The Mask You Live In: How is Society Failing Boys?
A group of young boys sit around in a small circle and are instructed to write words on their sheet of paper. On the front, they are to write the traits they show others and how they want to be viewed. On the back, they are asked to write what they feel on the inside – what they don’t want the world to see. All of the boys held up their papers to reveal the words pain and anger.
This heartbreaking scene appeared in the documentary The Mask You Live In. The moment the boys realized they weren’t alone and they were in a safe environment, their hearts and emotions instantly opened up. The pain brewing deep inside them was evident by the look in their eyes. Young boys are being socially constructed to exhibit toughness, aggression and masculinity while hiding their real emotions. Locking these feelings away results in pain which manifests into violence directed towards others. Boys and men are stuck in this vicious cycle until these emotional barriers are knocked down. The film shows the changes by fathers to raise their boys differently, teaching them emotional intelligence and to no longer hide who they are.
In her film, Jennifer Siebel Newsom explores the struggle for boys and men in our society to be themselves but also to fit in among their peers. This is a challenging balancing act because a waver to one side or the other could be dangerous. When boys get caught up in acting macho and hyper-masculine it can often lead to violence. On the other hand when boys simply try to be true to themselves, they face bullying and being alienated by their peers. The film showed a shocking statistic that 1 in 4 boys are bullied and a small percentage of those actually report the incident (The Representation Project). If a boy shows emotion, then he is labeled as “soft” and not accepted by other boys his age. This is extremely difficult for children because there are cookie cutter roles constructed by society they feel they must fit into.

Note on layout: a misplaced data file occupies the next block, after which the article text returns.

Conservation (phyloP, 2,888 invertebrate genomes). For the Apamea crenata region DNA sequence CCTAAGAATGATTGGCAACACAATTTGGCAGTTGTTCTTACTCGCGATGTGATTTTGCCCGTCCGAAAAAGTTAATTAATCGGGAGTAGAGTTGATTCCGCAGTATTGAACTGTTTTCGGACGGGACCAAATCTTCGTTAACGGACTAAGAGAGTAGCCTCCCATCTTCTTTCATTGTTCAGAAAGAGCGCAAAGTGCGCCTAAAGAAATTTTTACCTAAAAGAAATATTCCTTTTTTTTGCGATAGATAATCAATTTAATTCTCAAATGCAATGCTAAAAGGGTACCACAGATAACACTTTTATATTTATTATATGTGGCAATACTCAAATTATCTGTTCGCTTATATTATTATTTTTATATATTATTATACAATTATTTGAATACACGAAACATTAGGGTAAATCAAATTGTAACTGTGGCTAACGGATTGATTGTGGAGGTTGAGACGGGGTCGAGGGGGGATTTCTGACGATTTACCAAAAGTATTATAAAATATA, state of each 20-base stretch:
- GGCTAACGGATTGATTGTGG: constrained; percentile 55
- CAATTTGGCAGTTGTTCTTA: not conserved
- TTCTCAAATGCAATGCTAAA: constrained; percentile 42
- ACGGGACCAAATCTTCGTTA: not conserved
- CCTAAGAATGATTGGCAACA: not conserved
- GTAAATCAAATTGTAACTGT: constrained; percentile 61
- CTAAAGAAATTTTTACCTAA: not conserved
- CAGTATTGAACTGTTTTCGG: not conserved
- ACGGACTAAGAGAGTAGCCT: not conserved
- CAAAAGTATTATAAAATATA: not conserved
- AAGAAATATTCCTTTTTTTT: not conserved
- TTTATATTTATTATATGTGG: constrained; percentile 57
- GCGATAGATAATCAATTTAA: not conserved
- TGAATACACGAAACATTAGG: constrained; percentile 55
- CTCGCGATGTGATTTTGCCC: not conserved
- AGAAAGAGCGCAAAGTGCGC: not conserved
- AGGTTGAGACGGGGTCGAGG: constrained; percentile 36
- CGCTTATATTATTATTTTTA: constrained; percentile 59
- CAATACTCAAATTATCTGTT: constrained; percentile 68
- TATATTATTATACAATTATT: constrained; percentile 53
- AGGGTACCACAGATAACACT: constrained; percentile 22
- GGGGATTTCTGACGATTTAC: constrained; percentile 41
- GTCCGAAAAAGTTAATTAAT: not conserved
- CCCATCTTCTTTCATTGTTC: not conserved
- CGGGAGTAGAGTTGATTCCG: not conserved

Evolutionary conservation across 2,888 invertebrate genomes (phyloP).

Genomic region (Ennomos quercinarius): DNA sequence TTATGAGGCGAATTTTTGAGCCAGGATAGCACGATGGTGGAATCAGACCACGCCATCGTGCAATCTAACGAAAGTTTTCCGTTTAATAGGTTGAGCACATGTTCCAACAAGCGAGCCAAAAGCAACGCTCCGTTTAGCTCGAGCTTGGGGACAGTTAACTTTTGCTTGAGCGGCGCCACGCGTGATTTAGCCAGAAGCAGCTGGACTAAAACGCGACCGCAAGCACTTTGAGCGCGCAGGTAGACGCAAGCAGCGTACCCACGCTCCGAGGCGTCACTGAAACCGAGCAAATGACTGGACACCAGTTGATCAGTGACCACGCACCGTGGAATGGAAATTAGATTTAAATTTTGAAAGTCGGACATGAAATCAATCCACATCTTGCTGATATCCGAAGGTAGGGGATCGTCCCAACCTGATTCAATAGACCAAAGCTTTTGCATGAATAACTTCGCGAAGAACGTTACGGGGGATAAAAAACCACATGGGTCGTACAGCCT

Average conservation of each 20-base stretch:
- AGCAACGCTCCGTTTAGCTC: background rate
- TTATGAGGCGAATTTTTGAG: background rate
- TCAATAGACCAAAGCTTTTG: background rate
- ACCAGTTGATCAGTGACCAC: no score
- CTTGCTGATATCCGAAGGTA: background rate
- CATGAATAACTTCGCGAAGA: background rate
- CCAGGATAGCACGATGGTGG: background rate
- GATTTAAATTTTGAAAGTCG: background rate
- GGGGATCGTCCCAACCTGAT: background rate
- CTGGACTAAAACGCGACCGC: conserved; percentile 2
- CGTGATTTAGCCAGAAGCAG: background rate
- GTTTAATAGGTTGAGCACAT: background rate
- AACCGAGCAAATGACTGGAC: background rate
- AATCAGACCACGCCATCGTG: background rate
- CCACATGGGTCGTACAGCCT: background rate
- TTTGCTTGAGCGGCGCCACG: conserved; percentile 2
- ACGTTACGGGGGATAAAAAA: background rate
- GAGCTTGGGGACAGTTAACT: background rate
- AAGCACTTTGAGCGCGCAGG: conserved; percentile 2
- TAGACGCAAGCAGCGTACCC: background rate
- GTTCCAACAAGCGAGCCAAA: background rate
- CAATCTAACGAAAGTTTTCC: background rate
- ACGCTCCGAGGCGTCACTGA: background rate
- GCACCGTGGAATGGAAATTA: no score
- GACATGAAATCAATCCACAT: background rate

In an article by PBS, boys were asked where they get their definition of masculinity from. They replied with ads on television, in particular, ads with athletes. It is unhealthy for them to narrow their definition of masculinity to what they see in advertising. In the film, they also explored the idea of a father’s influence and how upbringing can play a huge role in this issue. Similarly, the article by PBS talks about how young boys want to imitate their fathers and obtain their definitions of masculinity through them and their actions. Boys who grow up without a father figure have even more of a difficult time defining masculinity. “Outside of the classroom, one in three boys go to bed at night without a father in the house. Healthy male role models in many boys’ immediate lives are few and far between” says The Mask You Live In director, Jennifer Siebel Newsom (PBS). One father in the film discussed just this – he grew up with a sense of hypermasculinity, but wanted to change this for his son so he raised him quite differently. They had open and honest discussions with each other about their feelings, which led to a healthy relationship and view on masculinity.
The often heard terms “be a man” or “man up – men don’t cry” are the most destructive phrases to young boys says former NFL player Joe Ehrmann. Why then do we continue to raise boys with this mentality? The New York Times sums up this idea perfectly – “If you keep hammering it into a kid that he has to look tough and stop being a crybaby and a mama’s boy, the boy will start creating a mask of bravado.” Men are just repeating how their fathers raised them and reflecting that onto their children. This places a huge burden on boys to always uphold a facade and put on their mask against vulnerability. As mentioned before, this whole process of bottling up real emotions often leads to an outburst of aggression and violence.